[3.14] This year I cast a tall cisgender male actor as Marlena Moreau, who is Captain Kirk's love interest in this year's play, "Mirror, Mirror." There is a part where Kirk grabs Marlena, kisses her, and says, "You're the captain's woman until he says you're not" (figure 4). This was an extremely difficult part to direct because it was important for Kris to look powerful and in control without—as a petite woman—looking silly. Kris is playing a man's part, but this isn't drag—we don't try to hide the fact that she is a woman physically, and she doesn't lower her voice.

Color photograph of a taller man and a shorter woman, both wearing black, standing outside in a semiembrace, with the woman looking away and down. The woman is wearing a yellow sash to indicate the rank of captain.

Figure 4. Captain Kirk (Kris Hambrick) embraces Marlena Moreau (James Lyle). [View larger image.]

[3.15] So directing that kiss was difficult, because I ended up telling Kris not to do anything typically regarded as feminine—don't raise up on tiptoe, don't stroke his chest, put your arms outside of his, pull him down to you. That was hard for Kris, as a small woman—but it was also interesting, because I, as a tall and largish woman, never really do any of those things to kiss or embrace anyone. While these behaviors are much more about size than they are about gender performance, whenever Kris played to her size, it made her read as vulnerable, and she had to overcompensate because of it.

[3.16] But no matter how much she compensates, Kris is fairly recognizably a woman, and a small one at that. Having a much larger man say to her, "Am I your woman?" would, I think, for some audience members highlight the sexism inherent in the script and invite an empowered and/or feminist reading. For other audience members, hearing it from a man would excise the sexism and show what the writers perhaps intended: that Marlena was ambitious and wants to be assured of her position in the ranks. Either way, hearing a man say that line makes you think about it, whereas hearing a woman say it, you could easily dismiss it as sexist or think it perfectly legitimate.

4. Community and transformative fandom

[4.1] Q: Star Trek has always been a show with a community-minded fan base. Did you see this community in evidence during your production?

[4.2] Hambrick: Since we both come from fannish backgrounds, and since Trek has such a strong foothold in that tradition, it's hard not to see evidence of it at work both behind and in front of the curtain. Outdoor Trek is a transformative work, and I think we draw on that mind-set as much as that of traditional theater—or at the very least, we are mindful of how little can separate the two. We weren't part of that first wave of Trek fandom, but we have definitely heard feedback from those who have been in the Trek fan community a lot longer than we have, and it's been overwhelmingly positive. No one has come up and said, "You can't do that to Star Trek." They all believe in the spirit of what we're doing, because, I think, it follows the spirit of both fandom and Trek itself. In some ways, too, our audience and our production team represent a merging of the old and new fan experience.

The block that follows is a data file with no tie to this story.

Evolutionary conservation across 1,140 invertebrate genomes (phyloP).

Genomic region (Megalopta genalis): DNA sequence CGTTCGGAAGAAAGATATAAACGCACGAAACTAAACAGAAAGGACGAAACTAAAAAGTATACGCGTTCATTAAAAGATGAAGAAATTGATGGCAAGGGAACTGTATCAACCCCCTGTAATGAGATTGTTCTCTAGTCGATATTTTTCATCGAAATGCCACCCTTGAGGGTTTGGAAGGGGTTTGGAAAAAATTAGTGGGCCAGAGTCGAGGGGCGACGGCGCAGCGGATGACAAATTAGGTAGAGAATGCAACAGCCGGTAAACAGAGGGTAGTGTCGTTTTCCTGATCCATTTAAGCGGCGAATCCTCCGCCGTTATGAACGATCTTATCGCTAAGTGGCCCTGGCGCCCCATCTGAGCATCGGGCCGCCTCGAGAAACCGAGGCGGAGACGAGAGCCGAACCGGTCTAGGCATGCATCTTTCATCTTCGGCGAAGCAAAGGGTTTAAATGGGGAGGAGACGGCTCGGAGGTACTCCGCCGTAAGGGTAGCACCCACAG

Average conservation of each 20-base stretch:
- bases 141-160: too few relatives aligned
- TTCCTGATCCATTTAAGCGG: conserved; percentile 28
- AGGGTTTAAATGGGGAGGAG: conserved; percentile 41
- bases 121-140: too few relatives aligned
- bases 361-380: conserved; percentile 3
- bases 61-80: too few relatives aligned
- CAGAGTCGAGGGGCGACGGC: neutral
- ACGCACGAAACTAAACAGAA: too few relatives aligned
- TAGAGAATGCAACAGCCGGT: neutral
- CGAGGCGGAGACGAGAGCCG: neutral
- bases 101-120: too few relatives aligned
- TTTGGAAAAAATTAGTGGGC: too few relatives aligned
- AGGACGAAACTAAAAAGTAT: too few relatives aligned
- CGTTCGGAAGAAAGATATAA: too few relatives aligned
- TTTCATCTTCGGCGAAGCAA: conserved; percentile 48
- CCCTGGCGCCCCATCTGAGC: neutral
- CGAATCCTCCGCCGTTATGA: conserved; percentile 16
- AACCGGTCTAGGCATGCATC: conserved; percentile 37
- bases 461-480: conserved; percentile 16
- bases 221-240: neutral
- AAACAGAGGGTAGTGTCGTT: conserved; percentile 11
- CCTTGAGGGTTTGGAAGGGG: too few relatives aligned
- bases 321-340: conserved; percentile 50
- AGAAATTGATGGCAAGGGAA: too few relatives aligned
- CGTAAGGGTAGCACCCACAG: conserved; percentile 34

[4.3] Q: Both of you have written fan fiction for Star Trek as well as other media. How do your fannish backgrounds affect your approach to theater, and this enterprise in particular?

[4.4] Hambrick: I've always felt a kinship between my acting and my fan writings, both in fic and in role-play. I like acting because I get to inhabit a character and work through what they'd do. Sometimes that means inventing out of whole cloth. Sometimes that means I've got the plot and the lines all laid out in front of me, and I have to figure out how to get from here to there in a way that makes sense for myself. While using the original script means we're not transforming the actual words, it does require us to interpret what they mean. I feel like if we were trying to do not just a word-for-word but a literal copy of the original, it might feel less like a fan work. As it is, I think it's somewhere in between. All theater requires the company to take a work that's on paper and translate it to another medium. What we do translates a performed work onto paper and then into another performance, and the result is often fairly different from the original, despite our use of a transcript.

[4.5] For me, all theater feels like a fannish endeavor, because whether I'm writing new words for Kirk to say or acting out his words on stage, the question is still, "What is he doing, thinking, or feeling, and why?" So for me, Outdoor Trek is both Shakespeare in the Park and a fandom remix of a beloved story.